Portrait and surf photographer, Rob Palmer, has won the 2020 National Photographic Portrait Prize (NPPP) for his image of Sydney chef, Josh Niland, titled The Mahi-Mahi.
Rob had been working with the celebratory chef on a cook book, during which Josh presented a massive mahi-mahi and the winning portrait was captured.
‘He was just about to show us how he dissects every part of the fish so that it’s all used and there’s zero waste,’ Rob told the Sydney Morning Herald. ‘It was just the moment where he was going to cut the fish up and he laid this giant mahi-mahi out and we were just like “wow, stop there”. Hold that, we need to light this, this is a stunning image.
‘It was this moment where it was almost like there was no one else in the room. It was just him and this fish. He had this affinity for the fish laying out before him.’
Rather than putting a lot of effort into composing and lighting the scene to place his creative ‘thumbprint’ on the photo, Rob set up the shot with just one light and said the image practically created itself, ‘it was almost my job to just document that’, and he got the shot in five to 10 minutes.
Judges commended the photo for its ‘majesty and power’, and ‘painterliness and composition’. ‘The sitter’s embrace of the fish so eloquently conveys his identity as a chef,’ they said.
As stated earlier by Rob, Josh is well-known for his approach towards zero waste. He uses all parts of the fish, including eyes, bones and scales.
‘The store’s airconditioned so they get a lot of longevity out of the fish once it’s out of the coolroom,’ he said. ‘But it was a big thing to make sure that he could dissect that fish down to the last eyeball and scale for us [to use] in his cooking, while making sure we weren’t ruining [the fish] just for the sake of an image.’
The Sydney photographer, who was selected from 2500 entries, has won $30,000 cash and $22,000 in gear. Check out his website.
The NPPP highly commended award went to Sydney-based portrait photographer, Hugh Stewart, for his image of 105-year-old dancer Eileen Kramer. The judges said they were drawn by the colours, and ‘her gesture made us feel the warmth of the sitter’s presence even though her eyes are closed’.
Hugh is a Kiwi, who relocated to Sydney but also works in the US. He’s photographed everyone from Johnny Cash to five Australian prime ministers, and of course everyday people.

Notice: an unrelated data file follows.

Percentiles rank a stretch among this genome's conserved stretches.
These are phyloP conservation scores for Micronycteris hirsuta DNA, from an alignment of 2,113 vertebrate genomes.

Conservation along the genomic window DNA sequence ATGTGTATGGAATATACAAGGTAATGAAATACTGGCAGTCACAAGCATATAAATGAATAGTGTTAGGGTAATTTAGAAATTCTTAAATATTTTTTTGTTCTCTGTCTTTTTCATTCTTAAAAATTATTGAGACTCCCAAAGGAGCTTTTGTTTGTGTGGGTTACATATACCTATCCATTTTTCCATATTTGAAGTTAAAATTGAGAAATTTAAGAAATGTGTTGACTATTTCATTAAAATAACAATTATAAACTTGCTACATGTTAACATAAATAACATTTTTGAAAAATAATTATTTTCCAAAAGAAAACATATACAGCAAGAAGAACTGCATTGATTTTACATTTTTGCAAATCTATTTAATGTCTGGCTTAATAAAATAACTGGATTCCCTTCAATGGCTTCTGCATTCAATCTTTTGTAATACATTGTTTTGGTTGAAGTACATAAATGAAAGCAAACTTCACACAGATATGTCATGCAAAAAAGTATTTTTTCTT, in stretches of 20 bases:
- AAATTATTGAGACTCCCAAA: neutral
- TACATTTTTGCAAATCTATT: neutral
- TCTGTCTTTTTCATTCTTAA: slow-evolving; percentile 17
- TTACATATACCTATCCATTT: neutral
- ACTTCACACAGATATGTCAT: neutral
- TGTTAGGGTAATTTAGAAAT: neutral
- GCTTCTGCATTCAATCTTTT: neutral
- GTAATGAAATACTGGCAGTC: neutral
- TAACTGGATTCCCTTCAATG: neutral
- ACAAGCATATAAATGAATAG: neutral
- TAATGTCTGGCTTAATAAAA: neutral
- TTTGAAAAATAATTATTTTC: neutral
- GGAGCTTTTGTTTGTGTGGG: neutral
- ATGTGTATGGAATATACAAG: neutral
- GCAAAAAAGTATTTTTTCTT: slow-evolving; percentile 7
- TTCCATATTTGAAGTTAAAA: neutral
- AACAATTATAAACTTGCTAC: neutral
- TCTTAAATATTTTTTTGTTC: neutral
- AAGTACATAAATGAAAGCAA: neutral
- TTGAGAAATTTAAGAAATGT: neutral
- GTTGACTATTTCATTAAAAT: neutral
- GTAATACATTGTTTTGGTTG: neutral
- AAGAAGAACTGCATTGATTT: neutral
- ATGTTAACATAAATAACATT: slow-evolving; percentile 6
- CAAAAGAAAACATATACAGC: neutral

Lastly, the NPPP Art Handler’s Award went to Melbourne photographer, Shea Kirk, for his photo Gemma Baxter (right view).
The image is part of Kirk’s ongoing series of stereoscopic portraits titled Vantages.
‘Working with dual large-format cameras to simultaneously capture two images from different perspectives, Kirk invites subjects to be photographed in his humble home-studio. Each portrait is exposed onto black and white sheet film through a slow and methodical process, enabling an intimate exchange that highlights the agency between photographer and subject. When viewed through a stereoscope, these dual-portraits can be seen three-dimensionally, rendering the subject hauntingly statuesque.’
Gemma, who operates a streetwear clothing label, said: ‘Getting older, our faces and bodies change – but slowly I think I’m feeling more and more proud of mine. A body that started a business, hauled fabric around the city, filled a room with machinery that I taught myself how to use. When I saw the image you took of me, I was kind of inspired by myself. It was a… lovely feeling.’
The 48 finalist images are showing in an exhibition at the National Portrait Gallery in Canberra until May 10. The exhibition will then tour the country. Keep an eye on opening times, which may be affected by COVID-19.
See all finalist images here.